SMART HOUSE
Bernat Armangue  /  AP
A model opens the cover of a swimming pool with a remote control handset at Europe's most sophisticated smart house.
updated 12/28/2004 10:31:33 AM ET 2004-12-28T15:31:33

From the outside, it looks like just another house on an upscale residential street outside Barcelona.  But inside this "smart house," its creators say, is the most advanced domestic technology in Europe.  The home can clean itself, adjust to changes in the weather and cut energy consumption.

A family of four lives in the Eneo Labs showcase home, a sprawling two-story abode with an impeccable garden and green, spongy grass.

A weather monitor on the roof knows the temperature and climate conditions, and can shut off the sprinkler and cover the pool when it begins to rain, or unfurl the awnings when the sun is too bright.

Inside, lights turn off automatically when there is enough natural lighting, reducing energy consumption.  Small black vents along the baseboards are automatic vacuum cleaners, and with the touch of a button will suck up everything in reach.

Most of these technologies have been used for a decade or more in the United States or Japan.  But Europe's smart house industry has caught up rapidly in recent years, and experts say European companies have an edge on helping homes conserve energy.

"Though smart houses are more widespread in the U.S., Europe is far ahead in terms of researching and commercializing energy-efficient practices," said Volker Hartkopf, a professor of architecture at Carnegie Mellon University and an expert in smart house technologies.

The house created by Spain's Eneo Labs is full of luxuries, but its focus is on the occupants' basic needs.  At the front door, electronic keys help keep the family that lives here safe.  Security cameras are scattered throughout the house, and owners can monitor any room from the Internet or mobile phone.  A trash chute for organic waste leads to a compost pile outside, making the home more environmentally friendly.

Entertainment is not overlooked.  Large television screens are scattered throughout the house and can tap into a central hard drive where movies, recorded TV shows, Mp3 files and family photos are stored.

And with a flick of a switch, it's possible to create a scene perfect for a given activity or time of day.  For instance, the "good morning scene" turns on the radio, opens the blinds, runs a hot bath and starts the coffee pot.  The "watch a movie scene" will dim the lights, lower the blinds, forward calls to voice mail, and prepare the TV screen.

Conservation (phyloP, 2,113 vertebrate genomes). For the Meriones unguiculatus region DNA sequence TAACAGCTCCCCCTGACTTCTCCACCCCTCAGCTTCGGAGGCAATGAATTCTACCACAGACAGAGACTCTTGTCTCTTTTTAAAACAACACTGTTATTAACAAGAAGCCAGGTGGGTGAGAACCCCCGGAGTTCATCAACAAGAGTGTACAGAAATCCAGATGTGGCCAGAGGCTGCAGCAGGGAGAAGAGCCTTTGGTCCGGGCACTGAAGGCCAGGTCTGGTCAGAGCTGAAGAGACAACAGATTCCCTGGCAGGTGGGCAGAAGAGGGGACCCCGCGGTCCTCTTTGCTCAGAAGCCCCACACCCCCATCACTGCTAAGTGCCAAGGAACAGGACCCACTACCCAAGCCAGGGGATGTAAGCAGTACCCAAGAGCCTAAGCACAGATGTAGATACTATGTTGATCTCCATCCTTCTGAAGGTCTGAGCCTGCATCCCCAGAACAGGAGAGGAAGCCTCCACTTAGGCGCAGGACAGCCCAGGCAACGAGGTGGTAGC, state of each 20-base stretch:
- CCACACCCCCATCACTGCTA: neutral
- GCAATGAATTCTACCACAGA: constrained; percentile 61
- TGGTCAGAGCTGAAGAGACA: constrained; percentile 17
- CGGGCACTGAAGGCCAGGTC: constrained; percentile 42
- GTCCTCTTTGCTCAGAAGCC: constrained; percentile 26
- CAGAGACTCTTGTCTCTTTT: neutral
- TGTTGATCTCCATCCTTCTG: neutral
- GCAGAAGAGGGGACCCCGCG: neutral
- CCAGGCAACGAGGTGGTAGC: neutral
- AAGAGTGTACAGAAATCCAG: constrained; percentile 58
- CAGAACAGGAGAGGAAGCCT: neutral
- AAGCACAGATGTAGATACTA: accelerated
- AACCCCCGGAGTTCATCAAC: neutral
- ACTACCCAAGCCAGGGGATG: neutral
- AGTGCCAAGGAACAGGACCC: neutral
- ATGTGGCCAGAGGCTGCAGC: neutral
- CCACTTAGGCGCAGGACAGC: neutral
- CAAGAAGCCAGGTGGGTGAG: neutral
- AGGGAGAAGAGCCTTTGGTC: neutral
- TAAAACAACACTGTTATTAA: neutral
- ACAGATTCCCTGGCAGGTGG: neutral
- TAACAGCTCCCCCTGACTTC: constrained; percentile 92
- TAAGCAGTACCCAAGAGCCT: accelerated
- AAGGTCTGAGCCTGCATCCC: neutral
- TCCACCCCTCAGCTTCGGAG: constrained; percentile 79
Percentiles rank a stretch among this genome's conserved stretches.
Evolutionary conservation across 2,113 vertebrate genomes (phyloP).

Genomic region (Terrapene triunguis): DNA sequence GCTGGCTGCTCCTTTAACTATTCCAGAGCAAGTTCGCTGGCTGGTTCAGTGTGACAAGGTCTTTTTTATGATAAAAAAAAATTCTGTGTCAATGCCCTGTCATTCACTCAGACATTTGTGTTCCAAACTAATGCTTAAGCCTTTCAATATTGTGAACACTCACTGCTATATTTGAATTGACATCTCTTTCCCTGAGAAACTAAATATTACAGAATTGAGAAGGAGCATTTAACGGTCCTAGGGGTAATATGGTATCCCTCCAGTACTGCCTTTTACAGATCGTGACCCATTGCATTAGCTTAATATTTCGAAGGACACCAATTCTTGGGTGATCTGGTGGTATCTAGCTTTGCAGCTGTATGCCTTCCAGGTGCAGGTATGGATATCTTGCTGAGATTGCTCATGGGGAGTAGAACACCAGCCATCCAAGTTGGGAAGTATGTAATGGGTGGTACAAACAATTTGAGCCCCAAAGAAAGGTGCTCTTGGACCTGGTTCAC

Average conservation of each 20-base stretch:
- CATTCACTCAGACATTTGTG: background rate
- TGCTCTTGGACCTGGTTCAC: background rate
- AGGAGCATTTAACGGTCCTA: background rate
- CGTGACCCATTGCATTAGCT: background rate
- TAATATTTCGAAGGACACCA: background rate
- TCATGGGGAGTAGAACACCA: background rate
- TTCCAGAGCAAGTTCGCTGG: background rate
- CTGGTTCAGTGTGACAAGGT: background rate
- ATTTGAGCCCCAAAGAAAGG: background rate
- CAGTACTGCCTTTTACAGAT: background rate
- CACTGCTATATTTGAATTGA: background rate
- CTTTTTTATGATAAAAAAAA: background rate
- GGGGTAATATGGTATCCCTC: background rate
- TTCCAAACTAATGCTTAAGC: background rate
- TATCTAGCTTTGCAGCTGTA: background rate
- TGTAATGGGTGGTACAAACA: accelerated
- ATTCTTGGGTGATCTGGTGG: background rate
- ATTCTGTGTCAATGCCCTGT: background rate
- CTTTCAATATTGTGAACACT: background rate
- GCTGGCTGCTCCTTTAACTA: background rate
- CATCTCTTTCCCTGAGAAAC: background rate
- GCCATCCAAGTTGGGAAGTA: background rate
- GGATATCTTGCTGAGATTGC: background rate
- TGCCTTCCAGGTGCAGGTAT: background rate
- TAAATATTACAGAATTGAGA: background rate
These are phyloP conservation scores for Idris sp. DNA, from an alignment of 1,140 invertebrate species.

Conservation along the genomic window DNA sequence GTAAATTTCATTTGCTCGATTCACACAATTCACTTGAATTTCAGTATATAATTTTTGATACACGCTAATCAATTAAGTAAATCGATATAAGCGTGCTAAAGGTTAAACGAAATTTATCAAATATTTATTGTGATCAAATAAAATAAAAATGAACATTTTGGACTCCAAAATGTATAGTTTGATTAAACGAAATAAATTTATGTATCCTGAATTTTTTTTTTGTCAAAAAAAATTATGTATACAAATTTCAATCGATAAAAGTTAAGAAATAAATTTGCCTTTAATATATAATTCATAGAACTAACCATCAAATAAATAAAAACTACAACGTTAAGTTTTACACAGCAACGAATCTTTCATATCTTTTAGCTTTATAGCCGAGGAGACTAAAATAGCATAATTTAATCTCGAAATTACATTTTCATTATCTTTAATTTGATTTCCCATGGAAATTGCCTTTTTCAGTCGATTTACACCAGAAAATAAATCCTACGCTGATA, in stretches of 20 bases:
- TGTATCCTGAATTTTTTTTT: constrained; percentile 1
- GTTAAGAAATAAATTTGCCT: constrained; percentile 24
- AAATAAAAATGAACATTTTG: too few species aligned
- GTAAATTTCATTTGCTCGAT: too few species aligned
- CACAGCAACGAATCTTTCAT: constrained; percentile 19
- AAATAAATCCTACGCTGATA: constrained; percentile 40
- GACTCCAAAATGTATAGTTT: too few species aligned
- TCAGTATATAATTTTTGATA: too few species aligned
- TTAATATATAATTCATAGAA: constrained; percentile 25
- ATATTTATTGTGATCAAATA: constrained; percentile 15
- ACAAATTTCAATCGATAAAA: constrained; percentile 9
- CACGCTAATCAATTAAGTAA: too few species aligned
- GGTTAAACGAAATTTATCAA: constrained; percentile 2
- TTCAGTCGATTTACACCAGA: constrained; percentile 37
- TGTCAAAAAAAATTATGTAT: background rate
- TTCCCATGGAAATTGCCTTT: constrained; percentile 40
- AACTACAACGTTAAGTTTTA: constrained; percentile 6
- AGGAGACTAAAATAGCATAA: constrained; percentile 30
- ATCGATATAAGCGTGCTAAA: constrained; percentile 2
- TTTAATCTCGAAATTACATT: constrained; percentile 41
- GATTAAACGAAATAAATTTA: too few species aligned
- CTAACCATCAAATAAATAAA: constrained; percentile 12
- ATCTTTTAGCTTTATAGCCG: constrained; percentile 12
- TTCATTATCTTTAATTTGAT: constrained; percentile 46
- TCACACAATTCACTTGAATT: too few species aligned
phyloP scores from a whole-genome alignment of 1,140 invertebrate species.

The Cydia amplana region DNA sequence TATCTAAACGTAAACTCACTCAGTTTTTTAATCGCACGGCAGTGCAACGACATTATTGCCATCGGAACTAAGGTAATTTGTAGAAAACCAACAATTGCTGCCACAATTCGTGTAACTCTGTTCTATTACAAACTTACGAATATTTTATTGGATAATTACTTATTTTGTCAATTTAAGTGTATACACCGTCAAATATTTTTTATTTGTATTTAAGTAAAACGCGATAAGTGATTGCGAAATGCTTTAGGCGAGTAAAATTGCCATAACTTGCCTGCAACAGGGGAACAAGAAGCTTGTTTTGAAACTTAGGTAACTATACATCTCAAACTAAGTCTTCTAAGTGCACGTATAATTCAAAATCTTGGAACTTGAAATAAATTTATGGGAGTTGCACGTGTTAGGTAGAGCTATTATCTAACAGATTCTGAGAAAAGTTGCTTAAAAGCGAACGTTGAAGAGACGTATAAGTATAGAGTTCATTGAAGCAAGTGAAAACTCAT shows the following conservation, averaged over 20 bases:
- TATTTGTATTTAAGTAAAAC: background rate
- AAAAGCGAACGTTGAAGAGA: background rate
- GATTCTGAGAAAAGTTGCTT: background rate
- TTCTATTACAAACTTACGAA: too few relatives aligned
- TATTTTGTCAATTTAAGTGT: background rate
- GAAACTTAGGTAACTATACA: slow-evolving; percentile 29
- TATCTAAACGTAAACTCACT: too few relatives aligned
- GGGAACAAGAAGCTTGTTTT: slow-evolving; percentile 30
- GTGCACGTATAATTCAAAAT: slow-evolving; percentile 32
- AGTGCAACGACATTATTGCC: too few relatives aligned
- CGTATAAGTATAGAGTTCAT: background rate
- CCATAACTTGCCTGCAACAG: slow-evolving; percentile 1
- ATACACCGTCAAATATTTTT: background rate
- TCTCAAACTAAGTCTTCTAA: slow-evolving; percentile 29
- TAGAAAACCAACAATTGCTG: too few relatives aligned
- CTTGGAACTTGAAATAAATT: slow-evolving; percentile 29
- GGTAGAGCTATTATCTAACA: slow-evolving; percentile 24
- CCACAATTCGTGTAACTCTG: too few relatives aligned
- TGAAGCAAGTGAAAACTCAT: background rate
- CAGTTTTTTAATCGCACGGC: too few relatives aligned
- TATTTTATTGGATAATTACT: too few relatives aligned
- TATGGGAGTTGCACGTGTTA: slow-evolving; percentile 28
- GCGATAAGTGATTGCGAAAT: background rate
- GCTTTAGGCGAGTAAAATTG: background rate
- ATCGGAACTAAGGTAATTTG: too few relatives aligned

"Our vision is that technology become a part of daily life, and that it be something that truly helps people," said Javier Zamora, the general manager of Eneo Labs.

But many researchers question how smart a smart home can be.  "There are still so many external factors that a smart house can't take into account.  To cool itself, a smart house may choose to open a window.  But it won't take into account the fact that construction is going on next door. ... Basically, a smart house will never be as smart as a human brain," said Mark Younger, a researcher at Duke University's Pratt School of Engineering.

Wiring your home to make it a smart house will amount to about 1 percent of the total cost of your house, Zamora said, but the necessary hardware such as alarm systems, TV and computer screens and cameras can drive up the price.

Despite the costs, Eneo Lab's commercial director predicted that smart homes won't always be restricted to the wealthy.  "I'm completely sure than in just five years smart houses will be much more common," he said.

"By the year 2007 we foresee having 10,000 homes connected in Spain alone, and within a decade we could see this being much more mainstream. It's definitely going places."

Copyright 2004 The Associated Press. All rights reserved. This material may not be published, broadcast, rewritten or redistributed.

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